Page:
10) Raising Hope
This show is certainly not perfect, but like creator Greg Garcia's previous show My Name Is Earl, there's a charm and genuine feeling about the show, not to mention that it manages to be funny in numerously creative and unexpected ways. Garcia is also pretty great at creating a comedic universe, and being much, much smarter than a first impression might have you believe. That and a winning cast that includes Garret Dillahunt, Martha Plimpton and Shannon Woodward, I enjoy watching this show to an absurd degree.
9) Happy Endings
I don't think there's anyone left watching Treme who isn't in love with it, as the ratings will attest to, because I've seen a number of articles of people who gave the show a long time and it never worked for them. I saw the term 'Homework TV' float around, and I sort of see their point. Treme is quite possibly the least accessible show on TV, focusing on a specific place not everyone relates to and a culture that not everyone cares about. To me though, its a wonderful character study of a city, just like The Wire was, but the tones are as different as they could conceivably be. And to me, that's not all that bad of a thing.
7) Parks And Recreation
Justified stands out in the world of dark serialized dramas I think. Instead of being the pitch-black, anti-hero always wins type of thing, in which our protagonist does despicable shit and everything works out for him, Justified feels almost a throwback to the morality of old westerns, only infused with the psychological complexity of modern drama. That and the calibre of the performances on this show were immense, Margo Martindale, Walton Goggins and Olyphant himself all just being ridiculously awesome all the time.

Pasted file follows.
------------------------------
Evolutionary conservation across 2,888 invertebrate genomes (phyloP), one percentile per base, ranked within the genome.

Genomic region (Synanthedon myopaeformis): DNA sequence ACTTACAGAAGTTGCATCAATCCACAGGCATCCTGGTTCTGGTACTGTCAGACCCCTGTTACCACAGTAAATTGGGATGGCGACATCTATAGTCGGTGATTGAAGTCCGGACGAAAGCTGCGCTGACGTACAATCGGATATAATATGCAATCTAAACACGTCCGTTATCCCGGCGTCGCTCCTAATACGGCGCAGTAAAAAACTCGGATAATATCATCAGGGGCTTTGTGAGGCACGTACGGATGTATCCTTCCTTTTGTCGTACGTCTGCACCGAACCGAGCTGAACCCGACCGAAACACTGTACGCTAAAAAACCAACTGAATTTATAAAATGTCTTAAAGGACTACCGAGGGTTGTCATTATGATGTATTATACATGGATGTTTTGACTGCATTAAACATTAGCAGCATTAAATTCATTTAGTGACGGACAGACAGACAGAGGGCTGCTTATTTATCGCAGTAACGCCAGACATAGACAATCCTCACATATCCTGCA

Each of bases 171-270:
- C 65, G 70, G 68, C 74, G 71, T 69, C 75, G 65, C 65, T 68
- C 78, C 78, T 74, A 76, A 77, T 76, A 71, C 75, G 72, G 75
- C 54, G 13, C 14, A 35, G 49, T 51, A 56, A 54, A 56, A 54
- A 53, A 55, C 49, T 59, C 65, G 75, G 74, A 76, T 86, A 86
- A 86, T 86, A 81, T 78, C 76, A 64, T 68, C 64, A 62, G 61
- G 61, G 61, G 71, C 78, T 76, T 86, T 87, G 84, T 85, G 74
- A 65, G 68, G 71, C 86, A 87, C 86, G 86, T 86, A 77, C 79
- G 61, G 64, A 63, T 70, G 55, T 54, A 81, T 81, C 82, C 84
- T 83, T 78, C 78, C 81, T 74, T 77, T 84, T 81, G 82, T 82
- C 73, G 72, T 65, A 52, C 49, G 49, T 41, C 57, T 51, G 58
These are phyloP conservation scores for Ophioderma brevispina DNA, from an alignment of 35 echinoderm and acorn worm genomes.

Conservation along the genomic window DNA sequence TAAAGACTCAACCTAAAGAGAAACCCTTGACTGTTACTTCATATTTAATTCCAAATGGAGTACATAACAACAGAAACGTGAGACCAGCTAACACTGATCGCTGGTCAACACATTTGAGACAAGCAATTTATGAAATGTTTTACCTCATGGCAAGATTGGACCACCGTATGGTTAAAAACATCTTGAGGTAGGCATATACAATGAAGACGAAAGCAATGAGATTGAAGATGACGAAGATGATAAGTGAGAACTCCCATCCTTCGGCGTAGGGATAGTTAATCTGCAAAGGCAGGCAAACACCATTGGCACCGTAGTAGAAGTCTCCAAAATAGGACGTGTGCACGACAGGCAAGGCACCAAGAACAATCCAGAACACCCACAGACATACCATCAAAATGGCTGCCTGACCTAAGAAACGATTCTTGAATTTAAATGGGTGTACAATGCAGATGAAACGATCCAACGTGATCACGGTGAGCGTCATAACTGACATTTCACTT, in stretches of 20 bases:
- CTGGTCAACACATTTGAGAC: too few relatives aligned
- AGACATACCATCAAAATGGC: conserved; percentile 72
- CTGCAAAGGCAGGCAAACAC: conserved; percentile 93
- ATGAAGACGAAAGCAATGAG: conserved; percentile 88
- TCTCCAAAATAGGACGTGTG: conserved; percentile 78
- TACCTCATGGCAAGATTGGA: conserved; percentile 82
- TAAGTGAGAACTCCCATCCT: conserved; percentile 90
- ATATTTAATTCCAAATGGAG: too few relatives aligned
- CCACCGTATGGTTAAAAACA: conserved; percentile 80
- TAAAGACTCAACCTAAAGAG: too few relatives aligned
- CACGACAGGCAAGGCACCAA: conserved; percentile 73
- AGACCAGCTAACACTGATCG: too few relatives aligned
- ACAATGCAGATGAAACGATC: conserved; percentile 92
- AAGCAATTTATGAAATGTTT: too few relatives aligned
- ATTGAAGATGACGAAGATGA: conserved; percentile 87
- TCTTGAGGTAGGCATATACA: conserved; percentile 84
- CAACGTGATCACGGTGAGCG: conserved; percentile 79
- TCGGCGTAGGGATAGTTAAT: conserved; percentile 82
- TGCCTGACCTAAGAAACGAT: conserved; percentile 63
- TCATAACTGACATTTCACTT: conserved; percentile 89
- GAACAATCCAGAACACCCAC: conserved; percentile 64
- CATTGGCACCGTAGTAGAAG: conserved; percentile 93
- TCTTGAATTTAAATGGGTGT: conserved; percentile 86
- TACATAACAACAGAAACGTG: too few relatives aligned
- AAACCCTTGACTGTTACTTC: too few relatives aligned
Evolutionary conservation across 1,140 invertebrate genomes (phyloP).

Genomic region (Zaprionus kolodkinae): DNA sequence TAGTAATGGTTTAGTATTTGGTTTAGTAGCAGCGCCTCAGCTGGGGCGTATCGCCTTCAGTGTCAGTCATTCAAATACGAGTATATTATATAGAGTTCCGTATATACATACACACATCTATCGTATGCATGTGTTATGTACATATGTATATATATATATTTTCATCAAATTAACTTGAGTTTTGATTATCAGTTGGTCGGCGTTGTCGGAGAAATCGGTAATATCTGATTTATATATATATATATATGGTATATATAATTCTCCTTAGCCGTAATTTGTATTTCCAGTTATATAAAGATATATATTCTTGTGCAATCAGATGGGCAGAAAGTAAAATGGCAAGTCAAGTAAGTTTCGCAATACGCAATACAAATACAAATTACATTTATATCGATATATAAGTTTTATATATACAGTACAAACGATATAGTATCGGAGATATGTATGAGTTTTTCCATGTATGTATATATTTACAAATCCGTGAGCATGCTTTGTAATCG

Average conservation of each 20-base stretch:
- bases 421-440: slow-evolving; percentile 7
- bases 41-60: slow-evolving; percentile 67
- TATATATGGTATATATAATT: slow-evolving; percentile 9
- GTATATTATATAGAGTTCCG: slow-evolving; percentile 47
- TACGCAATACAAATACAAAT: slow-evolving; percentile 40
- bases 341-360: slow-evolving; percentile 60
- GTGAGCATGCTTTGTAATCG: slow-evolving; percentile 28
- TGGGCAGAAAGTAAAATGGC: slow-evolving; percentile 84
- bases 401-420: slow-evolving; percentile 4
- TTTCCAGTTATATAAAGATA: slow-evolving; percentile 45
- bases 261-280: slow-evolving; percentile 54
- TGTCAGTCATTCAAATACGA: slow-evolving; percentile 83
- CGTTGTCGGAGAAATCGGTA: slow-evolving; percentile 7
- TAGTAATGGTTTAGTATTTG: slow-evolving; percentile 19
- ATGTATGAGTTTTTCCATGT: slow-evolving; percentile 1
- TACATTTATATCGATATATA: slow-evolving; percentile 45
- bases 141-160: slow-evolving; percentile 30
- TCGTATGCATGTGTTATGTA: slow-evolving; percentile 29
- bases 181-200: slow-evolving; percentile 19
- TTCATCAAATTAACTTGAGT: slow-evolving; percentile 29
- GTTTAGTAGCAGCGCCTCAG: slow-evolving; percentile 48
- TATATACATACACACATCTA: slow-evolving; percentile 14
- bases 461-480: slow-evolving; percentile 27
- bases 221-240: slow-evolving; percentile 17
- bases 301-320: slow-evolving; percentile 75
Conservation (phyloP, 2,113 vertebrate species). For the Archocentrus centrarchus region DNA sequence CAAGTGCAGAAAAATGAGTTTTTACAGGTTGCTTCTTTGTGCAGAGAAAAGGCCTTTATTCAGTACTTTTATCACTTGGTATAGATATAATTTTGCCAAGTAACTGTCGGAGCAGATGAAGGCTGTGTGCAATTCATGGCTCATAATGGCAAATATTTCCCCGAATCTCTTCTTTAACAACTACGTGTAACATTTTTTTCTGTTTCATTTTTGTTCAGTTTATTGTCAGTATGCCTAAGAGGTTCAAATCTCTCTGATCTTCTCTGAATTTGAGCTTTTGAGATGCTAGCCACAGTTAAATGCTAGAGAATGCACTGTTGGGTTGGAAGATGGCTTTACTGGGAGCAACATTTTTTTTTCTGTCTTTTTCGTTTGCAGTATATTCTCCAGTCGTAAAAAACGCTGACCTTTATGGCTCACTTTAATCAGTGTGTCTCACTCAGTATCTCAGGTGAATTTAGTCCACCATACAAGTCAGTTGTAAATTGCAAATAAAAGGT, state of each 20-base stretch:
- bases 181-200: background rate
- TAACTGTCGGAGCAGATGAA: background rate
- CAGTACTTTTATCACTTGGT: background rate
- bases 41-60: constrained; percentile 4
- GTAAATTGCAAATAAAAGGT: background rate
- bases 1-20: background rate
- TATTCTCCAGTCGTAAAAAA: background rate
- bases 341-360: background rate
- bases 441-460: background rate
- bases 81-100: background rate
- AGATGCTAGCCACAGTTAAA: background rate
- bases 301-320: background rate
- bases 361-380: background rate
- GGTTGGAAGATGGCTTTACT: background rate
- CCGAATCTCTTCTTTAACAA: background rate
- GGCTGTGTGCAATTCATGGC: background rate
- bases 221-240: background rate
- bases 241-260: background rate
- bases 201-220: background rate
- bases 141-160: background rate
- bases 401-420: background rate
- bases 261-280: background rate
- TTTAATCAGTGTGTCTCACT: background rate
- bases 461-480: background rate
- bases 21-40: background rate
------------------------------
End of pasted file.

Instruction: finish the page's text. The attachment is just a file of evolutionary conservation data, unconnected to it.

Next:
Louie broke all the rules of what TV is supposed to do. When you expect it to be comedic its dramatic, and vice versa, and there's just such a gravitas to so much of it, perhaps because this is the most undiluted a personal vision has ever been on TV, and for that it's defiantly unique. A don't think every episode is a masterpiece like some, and occasionally one might have the capacity to flop completely. But it's just such, rich, rewarding TV to a fault.
2) Breaking Bad
The best drama on TV follows up one of the all time great seasons of TV with one that's just a smidgen worse, which means its still fucking brilliant and anyone stuck on that first point to such an extent to a point that they can't take in the second point is just an idiot. In particular, the fleshing out of Gus as a primo antagonist worked an absolute treat, and I think if it had stuck the landing just a little bit more than it did it would have unquestionably be my number one. Still, I feel privileged I get to watch this show.